REYKJAVIK/HELSINKI (Reuters) - Iceland is set to receive financial aid of more than $10 billion (6 billion pounds) from an IMF-led package to rebuild its shattered financial system, with European countries pledging on Thursday to work closely with the island.
After weeks of delays, the International Monetary Fund approved a $2.1 billion loan late on Wednesday, the cornerstone of international efforts to rescue the North Atlantic nation.
“The whole IMF package, which includes British and Dutch loans to the Icelandic deposit guarantee agency, is about $10.2 billion, out of which the Nordic countries’ share is about a quarter,” Finland Finance Ministry Under-Secretary Martti Hetemaki told Reuters.
Icelandic Prime Minister Geir Haarde expected rapid parliamentary support for the IMF deal. “I expect that this will be approved by the end of the day,” he told state radio.
Iceland fell prey to the global financial crisis as its currency plunged and its financial system crashed under the weight of tens of billions of dollars of foreign debts incurred by its banks, three of which failed.
The IMF loan had been held up due to an acrimonious dispute between Iceland and Britain and the Netherlands over how to repay savers with deposits in frozen Icelandic accounts. German savers also had money locked up.
Iceland announced a breakthrough in the conflict on Sunday, saying it would cover insured deposits in accordance with European law, paving the way for aid to start flowing.
Britain, the Netherlands and Germany said in a joint statement on Thursday they would work with Iceland on “pre-financing” to help it meet its obligations.
Icelanders are braced for a sharp economic contraction and thousands of the country’s 320,000 people face the prospect of losing their homes and savings. Protests against the government have become a regular fixture in Reykjavik.
“The collapse of the banking system has inflicted severe dislocation on the economy and the conduct of international trade,” Fitch Ratings senior director Paul Rawkins said.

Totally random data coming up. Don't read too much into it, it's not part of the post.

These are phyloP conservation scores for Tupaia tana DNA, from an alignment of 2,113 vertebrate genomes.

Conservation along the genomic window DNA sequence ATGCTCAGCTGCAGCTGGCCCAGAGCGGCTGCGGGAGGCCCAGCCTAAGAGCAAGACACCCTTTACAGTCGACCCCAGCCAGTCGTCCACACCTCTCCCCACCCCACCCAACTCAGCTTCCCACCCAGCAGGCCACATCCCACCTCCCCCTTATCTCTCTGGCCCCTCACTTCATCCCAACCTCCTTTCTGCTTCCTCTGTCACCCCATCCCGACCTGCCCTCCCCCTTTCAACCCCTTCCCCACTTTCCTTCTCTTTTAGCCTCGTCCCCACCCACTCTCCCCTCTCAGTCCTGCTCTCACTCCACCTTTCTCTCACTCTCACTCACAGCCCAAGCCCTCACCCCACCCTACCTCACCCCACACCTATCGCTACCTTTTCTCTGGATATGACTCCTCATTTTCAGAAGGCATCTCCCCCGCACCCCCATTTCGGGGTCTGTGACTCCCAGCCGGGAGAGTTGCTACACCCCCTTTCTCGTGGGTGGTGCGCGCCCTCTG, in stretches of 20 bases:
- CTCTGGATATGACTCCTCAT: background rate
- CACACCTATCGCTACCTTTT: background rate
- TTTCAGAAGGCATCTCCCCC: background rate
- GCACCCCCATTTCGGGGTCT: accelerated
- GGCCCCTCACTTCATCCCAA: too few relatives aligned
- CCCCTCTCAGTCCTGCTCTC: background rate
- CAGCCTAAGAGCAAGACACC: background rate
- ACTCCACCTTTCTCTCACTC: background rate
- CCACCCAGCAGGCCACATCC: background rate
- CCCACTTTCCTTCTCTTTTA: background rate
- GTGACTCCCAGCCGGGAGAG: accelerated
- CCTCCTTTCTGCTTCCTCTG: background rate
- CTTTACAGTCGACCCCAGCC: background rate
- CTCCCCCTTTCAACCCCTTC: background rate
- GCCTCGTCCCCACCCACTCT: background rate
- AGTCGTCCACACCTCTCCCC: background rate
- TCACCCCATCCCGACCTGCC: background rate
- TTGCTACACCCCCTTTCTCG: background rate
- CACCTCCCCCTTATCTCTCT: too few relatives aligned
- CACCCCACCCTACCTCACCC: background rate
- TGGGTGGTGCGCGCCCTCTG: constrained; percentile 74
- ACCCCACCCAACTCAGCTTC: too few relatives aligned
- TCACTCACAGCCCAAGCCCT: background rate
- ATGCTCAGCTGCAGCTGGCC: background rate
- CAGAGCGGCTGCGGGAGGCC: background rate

“It is imperative that the authorities move quickly to stabilise the currency and lay the foundations for economic recovery and a normalisation of financial flows.”
Iceland said in a statement late on Wednesday that on top of $2.1 billion from the IMF, it would receive $3 billion from Denmark, Finland, Norway, Sweden, Russia and Poland. The Faroe Islands, a tiny Danish territory, will chip in $50 million.
A spokesman for Swedish Finance Minister Anders Borg said a Nordic $2.5 billion loan to Iceland would be split roughly equally between Sweden, Finland, Norway and Denmark.
Finland’s Hetemaki said the Nordic countries had not yet finalised the details, including the length of the loans and the share of each Nordic country.
A spokesman for the Dutch finance ministry said the deal the Netherlands was working on was for 1.2 billion to 1.3 billion euros (1 billion pounds) to $1.6 billion in Dutch savings.
“Iceland is in the midst of a banking crisis of extraordinary proportions,” IMF First Deputy Managing Director John Lipsky said in the Washington lender’s statement.
According to Thomson Reuters data, Iceland’s banks owed more than $60 billion in foreign currency debts when the crisis hit in early October.
Haarde said this week Iceland may need as much as $24 billion in total but estimated the most immediate needs at $5 billion.
Germany, Britain and the Netherlands said they welcomed Iceland’s commitment to meet its obligations.
“As part of the international support for Iceland the UK, Netherlands and Germany will work constructively in the continuing discussions with Iceland to conclude agreements on pre-financing that enables Iceland to meet its obligations towards depositors shortly,” the countries said.
There was no immediate sign that the financial aid was helping the Icelandic crown, which is now barely trading on international markets. It was last quoted on Wednesday at 240 per euro. A year ago the crown was worth around 90 per euro.
Reporting by Tarmo Virki, Sakari Suoninen in Helsinki, Niklas Pollard in Stockholm and Noah Barkin in Berlin, editing by Mike Peacock